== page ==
Nonagenarian actress June Squibb is making her first ever in-person appearance at the Sundance Film Festival this year as the star of Josh Margolin’s comedy-action-drama Thelma about a grandmother who goes after an internet scammer.
“I’ve had films show there before but either I was working or wasn’t that interested in the film,” says 94-year-old Squibb, who was Oscar nominated for Best Supporting Actress in Alexander Payne’s Nebraska in 2013.
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In Thelma, she plays a 93-year-old L.A. grandmother, living happily alone and unassisted in her beloved condo in the Valley, whose independence is threatened when she is scammed out of $10,000 by a caller impersonating her grandson.
Initially ashamed and flummoxed by her gullibility, Thelma is inspired to embark on a mission to track down the thief after seeing a newspaper headline celebrating Tom Cruise’s age-defying Mission Impossible career.
No longer in the possession of a full driver’s license and in need of wheels, she passes by the retirement home of old acquaintance Ben, played by the late Richard Roundtree, to borrow his mobility scooter.
It turns out to be a two-seater and he comes along for the ride.
“Is there a cooler man in the world? He was so cool,” said Squibb of former Shaft star Roundtree, who died last October of pancreatic cancer at the age of 81.
“He was heaven. He was so great to work with. And we were together for that whole period of shooting. The very idea that he was behind me on the scooter was more than I could handle sometimes. He was so strong and straight, even in his 80s.”
Squibb and Roundtree are joined in the cast by Parker Posey, as Thelma’s daughter, Clark Gregg, as the son-in-law; and Fred Hechinger as a dopey but loveable grandson. Malcolm McDowell also puts in an appearance.
Alongside the “action”, the film also gently probes issues of how to age well, the challenge of physical and mental deterioration and dealing with solitude as friends and loved-ones die.
The actress says she was drawn to the film for the way it chimed with some of her own experiences and Margolin’s “beautiful script”.
“I only do movies for which I like the script or where I know someone personally involved. This script really grabbed me. It’s beautifully written,” she says.
“Josh was a brilliant director, I kept telling him you must have four or five other films in a drawer somewhere because this can’t be your first time. He was wonderful. He was in such control of everything but with joy and great love. It was just a really great experience.”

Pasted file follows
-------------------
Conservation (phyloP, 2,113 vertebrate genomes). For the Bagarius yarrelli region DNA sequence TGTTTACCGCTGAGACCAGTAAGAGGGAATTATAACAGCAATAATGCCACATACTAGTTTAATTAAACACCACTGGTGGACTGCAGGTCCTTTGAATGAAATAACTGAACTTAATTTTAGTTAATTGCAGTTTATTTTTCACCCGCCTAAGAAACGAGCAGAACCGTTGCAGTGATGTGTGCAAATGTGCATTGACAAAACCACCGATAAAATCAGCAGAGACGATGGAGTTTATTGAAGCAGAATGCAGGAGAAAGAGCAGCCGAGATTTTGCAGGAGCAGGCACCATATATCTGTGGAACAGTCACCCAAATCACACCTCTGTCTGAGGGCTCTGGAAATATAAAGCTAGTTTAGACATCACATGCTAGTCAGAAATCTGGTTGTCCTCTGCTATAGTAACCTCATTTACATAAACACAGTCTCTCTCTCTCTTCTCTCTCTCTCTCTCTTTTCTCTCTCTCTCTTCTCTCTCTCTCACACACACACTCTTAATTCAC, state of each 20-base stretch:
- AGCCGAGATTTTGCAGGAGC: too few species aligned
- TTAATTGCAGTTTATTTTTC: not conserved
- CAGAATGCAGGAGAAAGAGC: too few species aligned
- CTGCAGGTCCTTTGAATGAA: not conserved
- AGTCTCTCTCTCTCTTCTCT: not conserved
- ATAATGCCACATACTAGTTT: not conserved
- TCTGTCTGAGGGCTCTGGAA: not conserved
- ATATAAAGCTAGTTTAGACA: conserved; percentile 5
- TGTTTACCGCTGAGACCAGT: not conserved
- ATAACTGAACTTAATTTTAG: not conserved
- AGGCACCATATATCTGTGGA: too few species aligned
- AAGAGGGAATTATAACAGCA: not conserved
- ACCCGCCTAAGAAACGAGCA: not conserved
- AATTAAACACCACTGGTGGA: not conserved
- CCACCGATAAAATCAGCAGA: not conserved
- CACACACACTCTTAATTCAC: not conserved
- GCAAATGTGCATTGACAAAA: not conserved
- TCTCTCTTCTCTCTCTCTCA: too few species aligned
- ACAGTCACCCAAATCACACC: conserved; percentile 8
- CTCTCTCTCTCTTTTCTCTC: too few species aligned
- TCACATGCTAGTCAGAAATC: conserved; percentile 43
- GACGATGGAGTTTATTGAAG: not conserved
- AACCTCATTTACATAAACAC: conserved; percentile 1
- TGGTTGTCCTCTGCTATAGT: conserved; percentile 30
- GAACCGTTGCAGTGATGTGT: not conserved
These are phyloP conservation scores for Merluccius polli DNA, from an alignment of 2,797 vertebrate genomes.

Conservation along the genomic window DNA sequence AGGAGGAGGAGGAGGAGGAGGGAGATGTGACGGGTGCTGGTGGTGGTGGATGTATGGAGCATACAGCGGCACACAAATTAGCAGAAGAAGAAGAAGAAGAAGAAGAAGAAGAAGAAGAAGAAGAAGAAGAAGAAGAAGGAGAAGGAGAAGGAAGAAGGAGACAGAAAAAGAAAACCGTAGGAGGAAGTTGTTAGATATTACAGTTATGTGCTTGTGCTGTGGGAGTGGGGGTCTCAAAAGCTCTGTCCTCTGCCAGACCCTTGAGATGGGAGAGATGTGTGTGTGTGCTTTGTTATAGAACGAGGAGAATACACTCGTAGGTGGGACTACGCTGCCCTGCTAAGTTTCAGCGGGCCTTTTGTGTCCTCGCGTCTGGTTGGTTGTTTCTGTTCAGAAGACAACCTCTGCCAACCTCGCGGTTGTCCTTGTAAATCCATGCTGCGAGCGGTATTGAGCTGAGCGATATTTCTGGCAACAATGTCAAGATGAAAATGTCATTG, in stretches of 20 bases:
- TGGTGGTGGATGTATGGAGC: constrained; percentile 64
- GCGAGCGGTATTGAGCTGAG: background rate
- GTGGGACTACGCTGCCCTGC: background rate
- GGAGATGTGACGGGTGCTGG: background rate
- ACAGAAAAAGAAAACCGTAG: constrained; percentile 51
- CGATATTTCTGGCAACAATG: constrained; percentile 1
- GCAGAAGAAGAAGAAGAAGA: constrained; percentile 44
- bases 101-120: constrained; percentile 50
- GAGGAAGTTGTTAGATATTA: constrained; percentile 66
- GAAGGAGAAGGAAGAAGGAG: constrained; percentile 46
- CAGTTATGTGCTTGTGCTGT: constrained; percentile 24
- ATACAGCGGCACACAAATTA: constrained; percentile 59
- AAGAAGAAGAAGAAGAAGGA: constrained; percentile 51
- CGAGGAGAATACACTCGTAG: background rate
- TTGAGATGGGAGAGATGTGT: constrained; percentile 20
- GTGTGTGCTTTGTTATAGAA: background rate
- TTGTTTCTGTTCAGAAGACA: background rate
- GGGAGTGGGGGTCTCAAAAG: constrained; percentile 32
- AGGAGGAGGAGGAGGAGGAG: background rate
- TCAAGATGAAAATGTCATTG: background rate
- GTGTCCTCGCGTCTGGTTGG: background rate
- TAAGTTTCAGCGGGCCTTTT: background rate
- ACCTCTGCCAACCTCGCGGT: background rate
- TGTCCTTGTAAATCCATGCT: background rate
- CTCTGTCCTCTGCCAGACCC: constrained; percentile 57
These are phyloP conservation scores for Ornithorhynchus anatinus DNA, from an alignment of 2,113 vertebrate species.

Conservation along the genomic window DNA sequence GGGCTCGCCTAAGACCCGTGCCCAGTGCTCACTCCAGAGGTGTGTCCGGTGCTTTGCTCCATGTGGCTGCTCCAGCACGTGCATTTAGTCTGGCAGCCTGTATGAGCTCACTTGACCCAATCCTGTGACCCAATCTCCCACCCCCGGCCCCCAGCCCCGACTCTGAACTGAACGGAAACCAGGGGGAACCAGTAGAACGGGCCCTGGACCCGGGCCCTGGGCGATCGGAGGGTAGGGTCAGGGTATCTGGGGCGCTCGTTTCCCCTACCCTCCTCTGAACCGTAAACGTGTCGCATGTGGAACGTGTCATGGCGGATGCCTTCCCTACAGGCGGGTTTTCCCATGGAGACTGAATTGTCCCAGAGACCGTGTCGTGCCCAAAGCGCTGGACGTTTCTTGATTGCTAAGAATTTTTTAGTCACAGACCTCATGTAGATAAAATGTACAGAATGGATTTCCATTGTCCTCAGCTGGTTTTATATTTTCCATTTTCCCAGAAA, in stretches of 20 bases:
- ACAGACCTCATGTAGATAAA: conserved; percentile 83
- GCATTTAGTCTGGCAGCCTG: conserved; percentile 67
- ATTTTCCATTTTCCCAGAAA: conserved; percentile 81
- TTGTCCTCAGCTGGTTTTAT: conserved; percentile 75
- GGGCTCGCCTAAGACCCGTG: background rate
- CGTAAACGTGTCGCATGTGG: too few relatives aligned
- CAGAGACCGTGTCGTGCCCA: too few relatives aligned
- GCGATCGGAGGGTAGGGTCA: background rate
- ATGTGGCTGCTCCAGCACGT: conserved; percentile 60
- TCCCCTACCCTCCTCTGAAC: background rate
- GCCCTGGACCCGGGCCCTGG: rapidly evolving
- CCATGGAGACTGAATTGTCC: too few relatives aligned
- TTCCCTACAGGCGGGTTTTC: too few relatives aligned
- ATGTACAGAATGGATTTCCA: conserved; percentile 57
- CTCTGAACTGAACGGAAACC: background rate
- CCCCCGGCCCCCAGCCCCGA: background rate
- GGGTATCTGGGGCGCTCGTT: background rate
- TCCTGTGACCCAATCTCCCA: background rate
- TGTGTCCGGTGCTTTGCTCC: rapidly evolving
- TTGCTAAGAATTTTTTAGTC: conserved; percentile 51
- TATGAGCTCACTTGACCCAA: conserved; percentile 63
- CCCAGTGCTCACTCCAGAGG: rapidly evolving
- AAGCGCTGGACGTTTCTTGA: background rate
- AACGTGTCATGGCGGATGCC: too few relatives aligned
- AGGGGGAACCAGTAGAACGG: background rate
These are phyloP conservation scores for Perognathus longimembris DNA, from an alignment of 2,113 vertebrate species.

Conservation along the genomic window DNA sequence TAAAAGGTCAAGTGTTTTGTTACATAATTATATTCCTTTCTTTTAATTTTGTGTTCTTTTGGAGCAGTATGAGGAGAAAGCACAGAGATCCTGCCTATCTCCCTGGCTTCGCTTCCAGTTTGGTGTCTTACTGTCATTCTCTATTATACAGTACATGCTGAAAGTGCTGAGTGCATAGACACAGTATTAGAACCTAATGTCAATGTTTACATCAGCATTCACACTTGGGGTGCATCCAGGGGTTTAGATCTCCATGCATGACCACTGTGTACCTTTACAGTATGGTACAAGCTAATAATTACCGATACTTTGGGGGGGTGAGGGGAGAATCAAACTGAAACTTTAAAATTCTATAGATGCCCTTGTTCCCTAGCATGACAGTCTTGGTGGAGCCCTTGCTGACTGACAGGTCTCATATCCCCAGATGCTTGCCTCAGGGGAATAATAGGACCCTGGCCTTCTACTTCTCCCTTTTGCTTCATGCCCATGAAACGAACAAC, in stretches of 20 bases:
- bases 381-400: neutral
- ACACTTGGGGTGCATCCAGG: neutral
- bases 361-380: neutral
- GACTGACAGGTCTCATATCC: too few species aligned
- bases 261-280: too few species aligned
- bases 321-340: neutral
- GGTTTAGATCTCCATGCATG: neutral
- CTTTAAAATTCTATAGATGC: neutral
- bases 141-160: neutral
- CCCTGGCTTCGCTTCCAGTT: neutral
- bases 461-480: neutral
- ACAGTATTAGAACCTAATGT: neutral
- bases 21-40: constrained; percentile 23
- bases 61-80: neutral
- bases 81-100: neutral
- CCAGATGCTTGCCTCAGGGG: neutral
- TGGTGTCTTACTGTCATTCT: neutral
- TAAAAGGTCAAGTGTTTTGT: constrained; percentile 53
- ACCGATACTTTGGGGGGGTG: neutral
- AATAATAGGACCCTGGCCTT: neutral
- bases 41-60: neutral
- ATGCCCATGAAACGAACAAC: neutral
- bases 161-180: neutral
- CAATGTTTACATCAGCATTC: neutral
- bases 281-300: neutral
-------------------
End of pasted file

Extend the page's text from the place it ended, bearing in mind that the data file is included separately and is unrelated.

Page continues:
Of her character Thelma, she says: “I thought she was just really strong. She had very strong feelings about herself, her life and her family. And I just felt that she was ready for this adventure, and that she could do it.”
Squibb also loved the shoot’s setting of the Valley, which she has long called home.
“A lot of people think of it as sort of the other side of the tracks. It’s not Hollywood. It’s not Downtown L.A. I love living there because when I would be working in Hollywood, I would drive over the hill and it would be calm,” she says.
Squibb, who has clocked up a staggering 50 credits in the decade since she appeared in Nebraska, shows no sign of slowing down any time soon.
“I’m actually going to be shooting a film in New York in a few months. And again, it’s about a woman in her 90s,” she says, referring to Scarlett Johansson’s directorial feature debut Eleanor, Invisible.
Squibb will play the titular leading role of Eleanor Morgenstein, an elderly woman trying to rebuild her life at 90-years-old when she is forced to move to New York from her long-time home of Florida.
Prior to that, she will be seen in Marisa Guterman and Keith Gerchak’s upcoming comedy Lost & Found In Cleveland, alongside Martin Sheen, Liza Weil and Stacy Keach.
“They’ve been trying to get it made it for a decade. They first contacted me about 10 years ago. They wanted me to do it with Ed Asner playing my husband. Of course, he’s since passed. I decided to do it as it worked out date wise, with Stacy Keach as my husband.”
Squibb suggests the roles she is scoring are a sign of increased interest in stories about older people as populations age worldwide.
“We’re becoming very strong. There are more and more of us. They’re having to look at us voting. They’re having to look at us in all sorts of ways. We hold a lot of money in this country right now,” she says.
“Age is something that people are exploring more and more. You keep getting these articles about people who are living into their 80s and 90s and still vital and doing things, she adds.
“I do Pilates once a week. We walked in and they kept going on about my age. It never occurred to me that I couldn’t do it. That was about a year and a half ago. We stayed with it and it’s helped.”
Squibb is among a growing number of nonagenarian actors keeping busy in Hollywood, alongside the likes of Everything Everywhere All At Once star James Hong (94) and 80 For Brady’s Rita Moreno (92).
She suggests the film world also needs to catch up, especially around issues of healthcare and insurance.
“If you’re going to have actors working at this age and able to work at this age, maybe 100 will have to be the cut-off date where insurance will deal with it? I don’t know,” she says.
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